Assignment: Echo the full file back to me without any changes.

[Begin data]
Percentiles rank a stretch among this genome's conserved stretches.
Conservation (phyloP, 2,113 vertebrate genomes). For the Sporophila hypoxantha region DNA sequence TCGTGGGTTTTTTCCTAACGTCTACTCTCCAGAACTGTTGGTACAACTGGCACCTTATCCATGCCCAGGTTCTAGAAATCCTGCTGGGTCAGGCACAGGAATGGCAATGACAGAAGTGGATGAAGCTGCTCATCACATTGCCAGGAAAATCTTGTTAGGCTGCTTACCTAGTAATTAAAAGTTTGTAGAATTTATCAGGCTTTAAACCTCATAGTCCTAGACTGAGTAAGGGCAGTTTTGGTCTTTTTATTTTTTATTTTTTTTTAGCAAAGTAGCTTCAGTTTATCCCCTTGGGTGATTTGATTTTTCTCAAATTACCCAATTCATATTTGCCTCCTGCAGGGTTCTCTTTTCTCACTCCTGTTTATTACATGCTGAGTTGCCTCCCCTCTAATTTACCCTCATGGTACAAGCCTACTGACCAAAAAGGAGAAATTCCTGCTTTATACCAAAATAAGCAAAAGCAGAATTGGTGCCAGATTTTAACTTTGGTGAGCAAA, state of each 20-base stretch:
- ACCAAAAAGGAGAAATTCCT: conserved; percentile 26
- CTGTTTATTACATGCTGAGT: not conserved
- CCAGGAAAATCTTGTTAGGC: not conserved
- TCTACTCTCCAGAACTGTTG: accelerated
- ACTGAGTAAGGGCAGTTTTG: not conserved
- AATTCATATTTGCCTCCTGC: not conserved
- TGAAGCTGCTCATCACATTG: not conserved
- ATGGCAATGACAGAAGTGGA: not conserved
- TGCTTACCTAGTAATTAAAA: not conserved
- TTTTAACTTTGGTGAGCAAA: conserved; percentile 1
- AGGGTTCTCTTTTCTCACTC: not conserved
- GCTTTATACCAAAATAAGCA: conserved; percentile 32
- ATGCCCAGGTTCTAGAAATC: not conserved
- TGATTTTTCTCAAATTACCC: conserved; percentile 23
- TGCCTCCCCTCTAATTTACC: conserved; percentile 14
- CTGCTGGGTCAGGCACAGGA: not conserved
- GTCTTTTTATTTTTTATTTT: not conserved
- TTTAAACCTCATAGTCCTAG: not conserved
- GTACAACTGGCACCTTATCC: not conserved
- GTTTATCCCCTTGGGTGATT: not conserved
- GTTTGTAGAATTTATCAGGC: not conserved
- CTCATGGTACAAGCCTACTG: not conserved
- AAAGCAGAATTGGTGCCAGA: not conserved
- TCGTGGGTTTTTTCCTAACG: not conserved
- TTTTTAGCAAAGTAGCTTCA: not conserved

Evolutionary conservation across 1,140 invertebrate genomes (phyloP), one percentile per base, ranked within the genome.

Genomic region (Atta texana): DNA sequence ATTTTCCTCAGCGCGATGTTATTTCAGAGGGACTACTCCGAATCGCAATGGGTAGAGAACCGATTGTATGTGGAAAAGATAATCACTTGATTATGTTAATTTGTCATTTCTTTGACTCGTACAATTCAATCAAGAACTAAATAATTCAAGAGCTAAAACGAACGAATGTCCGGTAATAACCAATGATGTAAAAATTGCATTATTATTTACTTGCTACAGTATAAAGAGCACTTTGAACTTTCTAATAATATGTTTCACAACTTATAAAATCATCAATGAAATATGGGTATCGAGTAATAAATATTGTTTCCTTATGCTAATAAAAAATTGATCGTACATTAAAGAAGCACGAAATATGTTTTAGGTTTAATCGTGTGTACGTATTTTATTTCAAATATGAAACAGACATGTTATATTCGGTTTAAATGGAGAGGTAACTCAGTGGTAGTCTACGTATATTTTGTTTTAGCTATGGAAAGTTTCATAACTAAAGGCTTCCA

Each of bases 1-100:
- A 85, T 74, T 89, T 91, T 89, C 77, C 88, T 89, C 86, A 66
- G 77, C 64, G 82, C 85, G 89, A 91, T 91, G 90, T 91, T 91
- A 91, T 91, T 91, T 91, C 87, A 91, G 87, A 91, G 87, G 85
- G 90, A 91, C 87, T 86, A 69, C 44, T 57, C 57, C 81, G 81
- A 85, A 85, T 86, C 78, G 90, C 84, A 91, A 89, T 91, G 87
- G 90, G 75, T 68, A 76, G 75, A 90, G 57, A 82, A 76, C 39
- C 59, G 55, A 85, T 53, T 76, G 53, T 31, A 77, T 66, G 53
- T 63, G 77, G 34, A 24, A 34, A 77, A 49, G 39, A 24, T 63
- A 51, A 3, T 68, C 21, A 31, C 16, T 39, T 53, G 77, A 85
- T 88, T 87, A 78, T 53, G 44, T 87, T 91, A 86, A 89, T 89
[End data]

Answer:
Percentiles rank a stretch among this genome's conserved stretches.
Conservation (phyloP, 2,113 vertebrate genomes). For the Sporophila hypoxantha region DNA sequence TCGTGGGTTTTTTCCTAACGTCTACTCTCCAGAACTGTTGGTACAACTGGCACCTTATCCATGCCCAGGTTCTAGAAATCCTGCTGGGTCAGGCACAGGAATGGCAATGACAGAAGTGGATGAAGCTGCTCATCACATTGCCAGGAAAATCTTGTTAGGCTGCTTACCTAGTAATTAAAAGTTTGTAGAATTTATCAGGCTTTAAACCTCATAGTCCTAGACTGAGTAAGGGCAGTTTTGGTCTTTTTATTTTTTATTTTTTTTTAGCAAAGTAGCTTCAGTTTATCCCCTTGGGTGATTTGATTTTTCTCAAATTACCCAATTCATATTTGCCTCCTGCAGGGTTCTCTTTTCTCACTCCTGTTTATTACATGCTGAGTTGCCTCCCCTCTAATTTACCCTCATGGTACAAGCCTACTGACCAAAAAGGAGAAATTCCTGCTTTATACCAAAATAAGCAAAAGCAGAATTGGTGCCAGATTTTAACTTTGGTGAGCAAA, state of each 20-base stretch:
- ACCAAAAAGGAGAAATTCCT: conserved; percentile 26
- CTGTTTATTACATGCTGAGT: not conserved
- CCAGGAAAATCTTGTTAGGC: not conserved
- TCTACTCTCCAGAACTGTTG: accelerated
- ACTGAGTAAGGGCAGTTTTG: not conserved
- AATTCATATTTGCCTCCTGC: not conserved
- TGAAGCTGCTCATCACATTG: not conserved
- ATGGCAATGACAGAAGTGGA: not conserved
- TGCTTACCTAGTAATTAAAA: not conserved
- TTTTAACTTTGGTGAGCAAA: conserved; percentile 1
- AGGGTTCTCTTTTCTCACTC: not conserved
- GCTTTATACCAAAATAAGCA: conserved; percentile 32
- ATGCCCAGGTTCTAGAAATC: not conserved
- TGATTTTTCTCAAATTACCC: conserved; percentile 23
- TGCCTCCCCTCTAATTTACC: conserved; percentile 14
- CTGCTGGGTCAGGCACAGGA: not conserved
- GTCTTTTTATTTTTTATTTT: not conserved
- TTTAAACCTCATAGTCCTAG: not conserved
- GTACAACTGGCACCTTATCC: not conserved
- GTTTATCCCCTTGGGTGATT: not conserved
- GTTTGTAGAATTTATCAGGC: not conserved
- CTCATGGTACAAGCCTACTG: not conserved
- AAAGCAGAATTGGTGCCAGA: not conserved
- TCGTGGGTTTTTTCCTAACG: not conserved
- TTTTTAGCAAAGTAGCTTCA: not conserved

Evolutionary conservation across 1,140 invertebrate genomes (phyloP), one percentile per base, ranked within the genome.

Genomic region (Atta texana): DNA sequence ATTTTCCTCAGCGCGATGTTATTTCAGAGGGACTACTCCGAATCGCAATGGGTAGAGAACCGATTGTATGTGGAAAAGATAATCACTTGATTATGTTAATTTGTCATTTCTTTGACTCGTACAATTCAATCAAGAACTAAATAATTCAAGAGCTAAAACGAACGAATGTCCGGTAATAACCAATGATGTAAAAATTGCATTATTATTTACTTGCTACAGTATAAAGAGCACTTTGAACTTTCTAATAATATGTTTCACAACTTATAAAATCATCAATGAAATATGGGTATCGAGTAATAAATATTGTTTCCTTATGCTAATAAAAAATTGATCGTACATTAAAGAAGCACGAAATATGTTTTAGGTTTAATCGTGTGTACGTATTTTATTTCAAATATGAAACAGACATGTTATATTCGGTTTAAATGGAGAGGTAACTCAGTGGTAGTCTACGTATATTTTGTTTTAGCTATGGAAAGTTTCATAACTAAAGGCTTCCA

Each of bases 1-100:
- A 85, T 74, T 89, T 91, T 89, C 77, C 88, T 89, C 86, A 66
- G 77, C 64, G 82, C 85, G 89, A 91, T 91, G 90, T 91, T 91
- A 91, T 91, T 91, T 91, C 87, A 91, G 87, A 91, G 87, G 85
- G 90, A 91, C 87, T 86, A 69, C 44, T 57, C 57, C 81, G 81
- A 85, A 85, T 86, C 78, G 90, C 84, A 91, A 89, T 91, G 87
- G 90, G 75, T 68, A 76, G 75, A 90, G 57, A 82, A 76, C 39
- C 59, G 55, A 85, T 53, T 76, G 53, T 31, A 77, T 66, G 53
- T 63, G 77, G 34, A 24, A 34, A 77, A 49, G 39, A 24, T 63
- A 51, A 3, T 68, C 21, A 31, C 16, T 39, T 53, G 77, A 85
- T 88, T 87, A 78, T 53, G 44, T 87, T 91, A 86, A 89, T 89